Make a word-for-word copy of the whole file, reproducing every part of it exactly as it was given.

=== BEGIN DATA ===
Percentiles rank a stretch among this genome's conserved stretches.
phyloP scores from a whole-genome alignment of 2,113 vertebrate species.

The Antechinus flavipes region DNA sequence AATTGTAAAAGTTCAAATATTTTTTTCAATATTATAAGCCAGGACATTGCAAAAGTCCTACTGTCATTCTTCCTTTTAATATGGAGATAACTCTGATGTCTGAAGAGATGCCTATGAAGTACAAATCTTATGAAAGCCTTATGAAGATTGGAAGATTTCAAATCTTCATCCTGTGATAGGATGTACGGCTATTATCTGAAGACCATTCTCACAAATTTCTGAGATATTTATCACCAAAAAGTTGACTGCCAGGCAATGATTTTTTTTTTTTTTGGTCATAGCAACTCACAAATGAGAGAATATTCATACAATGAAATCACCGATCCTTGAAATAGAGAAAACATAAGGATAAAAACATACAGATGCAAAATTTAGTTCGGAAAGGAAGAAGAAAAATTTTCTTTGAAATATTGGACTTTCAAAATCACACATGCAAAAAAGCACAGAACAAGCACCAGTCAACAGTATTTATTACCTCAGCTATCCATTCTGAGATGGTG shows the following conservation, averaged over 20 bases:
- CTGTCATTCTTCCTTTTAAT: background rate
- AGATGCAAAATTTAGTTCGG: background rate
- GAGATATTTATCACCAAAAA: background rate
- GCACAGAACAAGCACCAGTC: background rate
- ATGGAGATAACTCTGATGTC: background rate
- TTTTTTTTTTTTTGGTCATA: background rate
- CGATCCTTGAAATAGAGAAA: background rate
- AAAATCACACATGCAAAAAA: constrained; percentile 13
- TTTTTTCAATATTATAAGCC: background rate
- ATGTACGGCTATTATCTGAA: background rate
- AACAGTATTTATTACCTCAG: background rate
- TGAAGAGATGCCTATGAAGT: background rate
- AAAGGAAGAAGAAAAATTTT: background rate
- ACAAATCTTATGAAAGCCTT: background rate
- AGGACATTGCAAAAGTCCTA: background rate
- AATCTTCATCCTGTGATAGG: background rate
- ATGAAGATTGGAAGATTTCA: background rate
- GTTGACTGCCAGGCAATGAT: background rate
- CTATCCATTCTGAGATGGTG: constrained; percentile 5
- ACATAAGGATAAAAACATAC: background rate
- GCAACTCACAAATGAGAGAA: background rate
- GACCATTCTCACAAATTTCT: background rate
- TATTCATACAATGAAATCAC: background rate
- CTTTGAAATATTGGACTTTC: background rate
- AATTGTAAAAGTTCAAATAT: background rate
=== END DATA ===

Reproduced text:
Percentiles rank a stretch among this genome's conserved stretches.
phyloP scores from a whole-genome alignment of 2,113 vertebrate species.

The Antechinus flavipes region DNA sequence AATTGTAAAAGTTCAAATATTTTTTTCAATATTATAAGCCAGGACATTGCAAAAGTCCTACTGTCATTCTTCCTTTTAATATGGAGATAACTCTGATGTCTGAAGAGATGCCTATGAAGTACAAATCTTATGAAAGCCTTATGAAGATTGGAAGATTTCAAATCTTCATCCTGTGATAGGATGTACGGCTATTATCTGAAGACCATTCTCACAAATTTCTGAGATATTTATCACCAAAAAGTTGACTGCCAGGCAATGATTTTTTTTTTTTTTGGTCATAGCAACTCACAAATGAGAGAATATTCATACAATGAAATCACCGATCCTTGAAATAGAGAAAACATAAGGATAAAAACATACAGATGCAAAATTTAGTTCGGAAAGGAAGAAGAAAAATTTTCTTTGAAATATTGGACTTTCAAAATCACACATGCAAAAAAGCACAGAACAAGCACCAGTCAACAGTATTTATTACCTCAGCTATCCATTCTGAGATGGTG shows the following conservation, averaged over 20 bases:
- CTGTCATTCTTCCTTTTAAT: background rate
- AGATGCAAAATTTAGTTCGG: background rate
- GAGATATTTATCACCAAAAA: background rate
- GCACAGAACAAGCACCAGTC: background rate
- ATGGAGATAACTCTGATGTC: background rate
- TTTTTTTTTTTTTGGTCATA: background rate
- CGATCCTTGAAATAGAGAAA: background rate
- AAAATCACACATGCAAAAAA: constrained; percentile 13
- TTTTTTCAATATTATAAGCC: background rate
- ATGTACGGCTATTATCTGAA: background rate
- AACAGTATTTATTACCTCAG: background rate
- TGAAGAGATGCCTATGAAGT: background rate
- AAAGGAAGAAGAAAAATTTT: background rate
- ACAAATCTTATGAAAGCCTT: background rate
- AGGACATTGCAAAAGTCCTA: background rate
- AATCTTCATCCTGTGATAGG: background rate
- ATGAAGATTGGAAGATTTCA: background rate
- GTTGACTGCCAGGCAATGAT: background rate
- CTATCCATTCTGAGATGGTG: constrained; percentile 5
- ACATAAGGATAAAAACATAC: background rate
- GCAACTCACAAATGAGAGAA: background rate
- GACCATTCTCACAAATTTCT: background rate
- TATTCATACAATGAAATCAC: background rate
- CTTTGAAATATTGGACTTTC: background rate
- AATTGTAAAAGTTCAAATAT: background rate